After-School Programs & Accommodations
My 8-year-old son has been kicked out of an after-school program run by a non-profit agency in his elementary school building. He has ADD and some behavioral problems and is on an IEP during his school day. The director of the program said, "He has an innate oddness and intensity about him that frightens the other children." Don't they have to try to include him?
I've received quite a few questions similar to this one over the last few weeks, touching on the responsibilities of private programs to provide services to children with disabilities. The same question comes up for children in public school programs when they do not qualify for special education services, but still need accommodations in order to attend school or participate in various school activities. (One person asked how she could help her brother who uses a wheelchair and has been prevented from attending the same high school as she does because of the high school's lack of an elevator or lift.)
This is a good opportunity to talk about the rights students with disabilities enjoy under Section 504 of the Rehabilitation Act of 1973 (which applies to programs that are recipients of federal funds) and the Americans with Disabilities Act. I won't try to be exhaustive here, but will describe some of the basics so you know where to start when this kind of problem comes up. I will speak mostly of Section 504, because its substantive provisions are basically similar to the more recently enacted ADA.
Protection against Discrimination
These laws are intended to protect persons with disabilities against discrimination on the basis of their disabilities. Section 504 defines a person with a "handicap" as any person who (i) has a physical or mental impairment which substantially limits one or more major life activities; (ii) has a record of having such an impairment; or (iii) is regarded as having such an impairment [34 C.F.R. 104.3 (J)(i)].
The "major life activities" contemplated by this law include such functions as caring for oneself, performing manual tasks, walking, seeing, hearing, speaking, breathing, learning, and working.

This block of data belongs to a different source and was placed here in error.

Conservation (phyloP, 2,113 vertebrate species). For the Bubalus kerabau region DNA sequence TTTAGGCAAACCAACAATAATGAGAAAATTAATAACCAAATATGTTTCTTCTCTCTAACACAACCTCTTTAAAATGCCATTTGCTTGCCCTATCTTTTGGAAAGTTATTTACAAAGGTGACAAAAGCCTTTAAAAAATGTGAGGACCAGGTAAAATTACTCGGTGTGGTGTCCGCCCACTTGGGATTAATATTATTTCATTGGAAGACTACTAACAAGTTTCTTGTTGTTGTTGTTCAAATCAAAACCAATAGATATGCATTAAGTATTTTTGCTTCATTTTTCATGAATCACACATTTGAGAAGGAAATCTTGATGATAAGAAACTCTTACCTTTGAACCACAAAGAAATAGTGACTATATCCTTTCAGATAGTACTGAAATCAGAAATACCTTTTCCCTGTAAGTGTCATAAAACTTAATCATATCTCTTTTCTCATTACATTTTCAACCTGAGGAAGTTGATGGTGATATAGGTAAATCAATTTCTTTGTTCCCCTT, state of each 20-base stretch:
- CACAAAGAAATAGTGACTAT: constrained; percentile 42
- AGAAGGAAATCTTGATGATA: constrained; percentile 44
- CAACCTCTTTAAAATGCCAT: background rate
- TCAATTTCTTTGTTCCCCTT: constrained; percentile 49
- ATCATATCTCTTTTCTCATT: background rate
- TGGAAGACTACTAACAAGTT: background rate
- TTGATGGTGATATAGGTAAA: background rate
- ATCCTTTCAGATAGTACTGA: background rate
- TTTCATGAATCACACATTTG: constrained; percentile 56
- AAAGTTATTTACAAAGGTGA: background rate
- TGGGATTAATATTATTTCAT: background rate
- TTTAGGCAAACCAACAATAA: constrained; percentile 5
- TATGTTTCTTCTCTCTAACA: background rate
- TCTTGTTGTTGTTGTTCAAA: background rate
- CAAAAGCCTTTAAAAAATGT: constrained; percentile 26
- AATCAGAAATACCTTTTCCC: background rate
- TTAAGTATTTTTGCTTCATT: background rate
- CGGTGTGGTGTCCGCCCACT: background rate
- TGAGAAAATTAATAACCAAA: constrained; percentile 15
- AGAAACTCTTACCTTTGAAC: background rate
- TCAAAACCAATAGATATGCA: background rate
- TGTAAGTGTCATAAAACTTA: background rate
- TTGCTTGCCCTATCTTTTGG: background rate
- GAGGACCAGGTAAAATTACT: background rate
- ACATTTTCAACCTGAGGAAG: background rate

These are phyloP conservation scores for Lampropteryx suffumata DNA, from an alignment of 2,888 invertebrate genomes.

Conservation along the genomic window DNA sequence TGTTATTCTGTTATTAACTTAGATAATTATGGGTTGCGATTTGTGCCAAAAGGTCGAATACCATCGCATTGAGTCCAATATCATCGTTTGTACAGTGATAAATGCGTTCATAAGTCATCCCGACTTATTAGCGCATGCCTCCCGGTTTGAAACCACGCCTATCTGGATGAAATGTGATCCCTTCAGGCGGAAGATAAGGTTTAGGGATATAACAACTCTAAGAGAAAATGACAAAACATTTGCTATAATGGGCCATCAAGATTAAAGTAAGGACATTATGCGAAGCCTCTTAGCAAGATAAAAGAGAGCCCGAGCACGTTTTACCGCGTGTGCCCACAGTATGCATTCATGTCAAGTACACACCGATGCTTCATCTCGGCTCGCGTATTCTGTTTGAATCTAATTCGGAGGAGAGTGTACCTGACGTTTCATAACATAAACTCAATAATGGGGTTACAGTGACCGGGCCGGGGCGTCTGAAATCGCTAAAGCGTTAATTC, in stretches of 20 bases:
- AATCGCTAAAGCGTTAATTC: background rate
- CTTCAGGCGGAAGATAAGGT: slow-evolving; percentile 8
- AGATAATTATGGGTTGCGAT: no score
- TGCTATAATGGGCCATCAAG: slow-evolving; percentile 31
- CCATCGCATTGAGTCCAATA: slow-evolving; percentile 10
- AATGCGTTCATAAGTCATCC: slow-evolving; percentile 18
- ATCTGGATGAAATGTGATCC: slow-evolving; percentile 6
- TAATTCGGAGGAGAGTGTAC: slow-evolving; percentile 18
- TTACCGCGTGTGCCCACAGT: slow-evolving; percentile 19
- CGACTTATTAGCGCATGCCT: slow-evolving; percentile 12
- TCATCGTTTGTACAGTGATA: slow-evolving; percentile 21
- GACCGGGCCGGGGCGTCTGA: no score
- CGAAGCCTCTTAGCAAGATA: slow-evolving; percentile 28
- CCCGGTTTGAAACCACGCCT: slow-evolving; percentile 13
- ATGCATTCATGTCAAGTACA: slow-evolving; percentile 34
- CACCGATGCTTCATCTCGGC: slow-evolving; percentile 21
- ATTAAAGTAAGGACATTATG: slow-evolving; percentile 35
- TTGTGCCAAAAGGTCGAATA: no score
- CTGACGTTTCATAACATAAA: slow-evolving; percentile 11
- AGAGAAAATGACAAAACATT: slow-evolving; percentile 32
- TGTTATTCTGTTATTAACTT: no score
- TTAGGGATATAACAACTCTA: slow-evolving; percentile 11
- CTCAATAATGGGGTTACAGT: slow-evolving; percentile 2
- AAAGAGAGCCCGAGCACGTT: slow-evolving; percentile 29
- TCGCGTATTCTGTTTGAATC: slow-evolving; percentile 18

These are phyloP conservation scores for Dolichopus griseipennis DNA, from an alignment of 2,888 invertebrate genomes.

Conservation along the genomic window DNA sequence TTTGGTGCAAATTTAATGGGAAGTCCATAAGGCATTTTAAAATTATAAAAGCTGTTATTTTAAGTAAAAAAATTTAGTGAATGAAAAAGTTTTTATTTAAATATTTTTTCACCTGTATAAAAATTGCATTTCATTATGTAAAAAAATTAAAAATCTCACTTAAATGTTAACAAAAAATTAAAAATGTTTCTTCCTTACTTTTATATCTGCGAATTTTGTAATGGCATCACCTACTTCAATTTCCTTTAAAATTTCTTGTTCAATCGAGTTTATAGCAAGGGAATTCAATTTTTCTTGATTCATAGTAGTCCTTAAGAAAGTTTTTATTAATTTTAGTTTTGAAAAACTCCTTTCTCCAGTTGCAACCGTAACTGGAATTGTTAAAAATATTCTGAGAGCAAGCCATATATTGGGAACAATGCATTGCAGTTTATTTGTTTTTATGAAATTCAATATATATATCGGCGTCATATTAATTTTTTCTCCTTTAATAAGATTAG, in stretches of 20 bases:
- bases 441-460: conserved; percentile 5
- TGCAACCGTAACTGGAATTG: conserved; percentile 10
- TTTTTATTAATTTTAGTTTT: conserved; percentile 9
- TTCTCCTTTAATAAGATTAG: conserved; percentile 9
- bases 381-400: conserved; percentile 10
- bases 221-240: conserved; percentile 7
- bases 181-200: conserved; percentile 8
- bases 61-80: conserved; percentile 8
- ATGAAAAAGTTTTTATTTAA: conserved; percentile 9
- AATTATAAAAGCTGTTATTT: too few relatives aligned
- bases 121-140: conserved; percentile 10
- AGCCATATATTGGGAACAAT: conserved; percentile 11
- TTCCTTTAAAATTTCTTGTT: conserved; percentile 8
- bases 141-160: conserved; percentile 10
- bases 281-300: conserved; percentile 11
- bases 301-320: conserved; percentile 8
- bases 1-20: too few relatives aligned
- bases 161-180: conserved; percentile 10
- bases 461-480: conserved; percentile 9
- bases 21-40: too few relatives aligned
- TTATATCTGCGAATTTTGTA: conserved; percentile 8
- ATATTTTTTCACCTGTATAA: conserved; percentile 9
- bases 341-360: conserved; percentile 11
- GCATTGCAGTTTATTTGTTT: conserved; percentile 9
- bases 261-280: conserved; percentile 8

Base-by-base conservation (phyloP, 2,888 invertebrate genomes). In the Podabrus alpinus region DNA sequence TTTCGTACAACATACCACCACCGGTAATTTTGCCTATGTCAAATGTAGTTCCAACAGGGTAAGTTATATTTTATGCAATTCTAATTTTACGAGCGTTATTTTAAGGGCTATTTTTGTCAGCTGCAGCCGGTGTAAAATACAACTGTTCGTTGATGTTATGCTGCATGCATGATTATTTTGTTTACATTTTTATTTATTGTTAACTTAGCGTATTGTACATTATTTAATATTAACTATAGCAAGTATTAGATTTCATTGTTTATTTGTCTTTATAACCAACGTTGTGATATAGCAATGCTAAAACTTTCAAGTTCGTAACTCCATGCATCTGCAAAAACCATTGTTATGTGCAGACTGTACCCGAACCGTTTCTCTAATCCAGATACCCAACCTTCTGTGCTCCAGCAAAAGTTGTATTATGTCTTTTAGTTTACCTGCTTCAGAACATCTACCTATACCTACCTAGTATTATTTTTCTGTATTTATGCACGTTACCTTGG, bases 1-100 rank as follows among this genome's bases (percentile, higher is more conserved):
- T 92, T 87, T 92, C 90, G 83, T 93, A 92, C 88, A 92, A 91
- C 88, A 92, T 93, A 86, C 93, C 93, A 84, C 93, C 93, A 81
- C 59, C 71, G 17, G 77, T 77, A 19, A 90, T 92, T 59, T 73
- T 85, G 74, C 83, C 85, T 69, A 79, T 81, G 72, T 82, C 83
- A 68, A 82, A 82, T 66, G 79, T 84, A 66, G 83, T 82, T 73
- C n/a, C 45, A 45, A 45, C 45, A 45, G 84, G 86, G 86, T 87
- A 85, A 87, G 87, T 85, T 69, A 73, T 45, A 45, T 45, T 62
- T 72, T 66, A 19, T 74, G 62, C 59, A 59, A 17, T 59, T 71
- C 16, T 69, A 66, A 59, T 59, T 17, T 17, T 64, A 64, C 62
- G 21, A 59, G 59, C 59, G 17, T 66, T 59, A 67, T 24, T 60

Notice that a person is entitled to protection under the law even if s/he is only regarded as having a disability. This means that even if the person has an impairment that does not limit a major life activity, if the program -- in this case the school or private program -- treats the person as if s/he does have a limiting impairment, s/he is protected. A person is also entitled to the protection of law if their impairment limits a major life activity only because of the attitudes of others toward that disability. Finally, even if a person has no impairment, s/he is still protected if s/he is treated as if s/he has such an impairment.
Students with many different kinds of disabilities have been treated as subject to the protections of Section 504 and the ADA, whether or not their condition also qualifies them for special education and related services under IDEA. Examples of such conditions are: contagious diseases like AIDS or Hepatitis, attention deficit disorder, Tourette syndrome, emotional illness, behavioral disorder, type 1 (juvenile) diabetes, and students who once had IEP's but are no longer special education students (these are viewed as having a "record" of impairment).
Under these guidelines, I would think your son would find protection against discrimination on the ground that he is diagnosed with ADD and a behavioral disorder and also because he is already subject to an IEP in school. Even if that were not so, it appears that the director of the after-school program regards and treats him as having a handicap, describing him as "having an innate oddness and intensity that frightens other children."
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